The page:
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By the Book

A sign welcomes visitors to 57th Street Books in Chicago, Illinois. COURTESY 57TH STREET BOOKS

On March 14, 2020, the COVID-19 pandemic forced 57th Street Books to close. The store is in Chicago, Illinois. It didn’t reopen for nearly a year and a half. Director Jeff Deutsch was worried. Customers couldn’t come in and browse the shelves.

Deutsch says he was lucky. People stepped up. They gave gifts. They offered support. “Our community came together during the pandemic,” he told TIME for Kids.

In the past two years, the same has been true for bookstores all over the country. They were forced to close during the pandemic, but many found ways to connect with customers and help their communities.

New Ideas

Before the pandemic, bookstores were already struggling. Many had a hard time competing with Internet retailers, such as Amazon. Then came COVID-19. In 2020, one in five independent independent DOUGAL WATERS—GETTY IMAGES self-governed; not owned by a bigger company (adjective) The independent store sold crafts made by neighborhood people. bookstores in the United States was in danger of closing. That’s according to the American Booksellers Association (ABA).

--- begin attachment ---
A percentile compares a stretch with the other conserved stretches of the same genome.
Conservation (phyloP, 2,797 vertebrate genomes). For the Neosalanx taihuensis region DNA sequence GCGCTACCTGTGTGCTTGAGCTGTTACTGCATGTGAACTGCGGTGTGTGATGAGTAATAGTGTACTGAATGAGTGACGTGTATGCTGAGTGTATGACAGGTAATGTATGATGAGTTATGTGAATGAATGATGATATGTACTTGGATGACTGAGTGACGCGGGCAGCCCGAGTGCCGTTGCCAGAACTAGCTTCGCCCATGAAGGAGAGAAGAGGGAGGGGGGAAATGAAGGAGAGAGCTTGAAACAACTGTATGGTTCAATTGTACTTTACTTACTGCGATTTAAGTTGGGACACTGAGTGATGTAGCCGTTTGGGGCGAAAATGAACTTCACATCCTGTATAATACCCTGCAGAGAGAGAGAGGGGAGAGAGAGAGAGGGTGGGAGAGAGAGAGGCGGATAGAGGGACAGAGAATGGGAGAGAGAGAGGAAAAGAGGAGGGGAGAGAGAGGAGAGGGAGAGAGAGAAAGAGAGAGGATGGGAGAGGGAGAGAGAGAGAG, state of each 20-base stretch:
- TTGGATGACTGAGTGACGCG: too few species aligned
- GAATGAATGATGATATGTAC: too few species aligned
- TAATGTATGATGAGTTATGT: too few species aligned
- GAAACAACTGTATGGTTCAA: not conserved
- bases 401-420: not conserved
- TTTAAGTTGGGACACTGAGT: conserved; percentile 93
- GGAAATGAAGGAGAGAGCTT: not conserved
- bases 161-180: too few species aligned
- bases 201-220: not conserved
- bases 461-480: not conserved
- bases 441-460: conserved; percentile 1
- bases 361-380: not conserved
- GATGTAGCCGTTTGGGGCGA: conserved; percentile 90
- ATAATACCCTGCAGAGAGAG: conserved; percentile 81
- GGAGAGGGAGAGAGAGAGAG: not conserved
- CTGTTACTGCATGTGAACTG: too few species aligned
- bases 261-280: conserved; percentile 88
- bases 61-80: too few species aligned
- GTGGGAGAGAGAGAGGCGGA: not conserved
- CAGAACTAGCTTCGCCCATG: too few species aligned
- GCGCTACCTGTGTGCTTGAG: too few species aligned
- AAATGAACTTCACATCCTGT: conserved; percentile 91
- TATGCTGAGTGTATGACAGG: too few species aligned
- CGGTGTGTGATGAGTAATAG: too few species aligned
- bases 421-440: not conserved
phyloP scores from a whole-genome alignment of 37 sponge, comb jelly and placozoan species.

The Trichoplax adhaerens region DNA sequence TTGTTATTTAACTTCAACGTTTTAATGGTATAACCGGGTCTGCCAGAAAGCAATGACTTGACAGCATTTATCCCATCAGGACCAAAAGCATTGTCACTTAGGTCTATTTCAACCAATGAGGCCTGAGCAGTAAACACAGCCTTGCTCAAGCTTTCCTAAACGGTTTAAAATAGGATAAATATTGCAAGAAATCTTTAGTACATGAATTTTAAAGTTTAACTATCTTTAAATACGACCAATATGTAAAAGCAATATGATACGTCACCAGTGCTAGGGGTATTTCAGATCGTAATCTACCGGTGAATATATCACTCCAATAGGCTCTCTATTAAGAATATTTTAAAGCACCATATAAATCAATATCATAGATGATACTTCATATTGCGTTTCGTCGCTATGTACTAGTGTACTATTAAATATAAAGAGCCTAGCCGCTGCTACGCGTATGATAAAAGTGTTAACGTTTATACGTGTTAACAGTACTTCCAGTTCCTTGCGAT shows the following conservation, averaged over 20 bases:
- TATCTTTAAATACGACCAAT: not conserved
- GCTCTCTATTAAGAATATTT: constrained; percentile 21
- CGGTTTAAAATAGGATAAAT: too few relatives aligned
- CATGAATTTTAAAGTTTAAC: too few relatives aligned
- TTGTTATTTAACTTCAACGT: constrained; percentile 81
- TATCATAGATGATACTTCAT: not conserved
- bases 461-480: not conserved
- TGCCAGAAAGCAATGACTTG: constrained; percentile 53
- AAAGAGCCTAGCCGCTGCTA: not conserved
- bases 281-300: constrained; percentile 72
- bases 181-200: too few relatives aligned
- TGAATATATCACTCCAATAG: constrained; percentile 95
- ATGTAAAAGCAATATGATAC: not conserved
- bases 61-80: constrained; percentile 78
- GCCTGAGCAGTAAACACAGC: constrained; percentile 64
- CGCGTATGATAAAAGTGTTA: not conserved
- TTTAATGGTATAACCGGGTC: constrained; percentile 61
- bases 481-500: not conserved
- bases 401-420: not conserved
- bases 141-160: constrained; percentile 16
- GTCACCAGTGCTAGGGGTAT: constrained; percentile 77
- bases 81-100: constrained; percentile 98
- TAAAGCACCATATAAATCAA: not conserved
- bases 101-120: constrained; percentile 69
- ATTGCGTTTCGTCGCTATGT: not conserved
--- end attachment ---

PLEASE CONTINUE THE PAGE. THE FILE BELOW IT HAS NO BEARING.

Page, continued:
Many bookstores closed because of COVID-19. After the pandemic, new ones opened.


But many stores were able to recover with new ideas. The King’s English Bookshop is in Salt Lake City, Utah. The staff put books outside for customers to see. The shop also hosted online events for kids. Other stores set up bookselling hotlines hotline REZA ESTAKHRIAN—GETTY IMAGES a telephone number people can call for help (noun) The doctor gave people advice on a medical hotline. . Some sold books out of vans.

Bookstores used Zoom to host storytimes during the pandemic.


“Special and Fun”

One fan of 57th Street Books is Adele Sorkin. She’s 11. She’s on the store’s Young Readers Advisory Board. Members receive and review new books. “I think of the bookstore as a cookie jar,” Adele says. “It’s something special and fun that is always there for you.”

TFK Kid Reporter Orlie Weitzman browses at 57th Street Books, her local shop.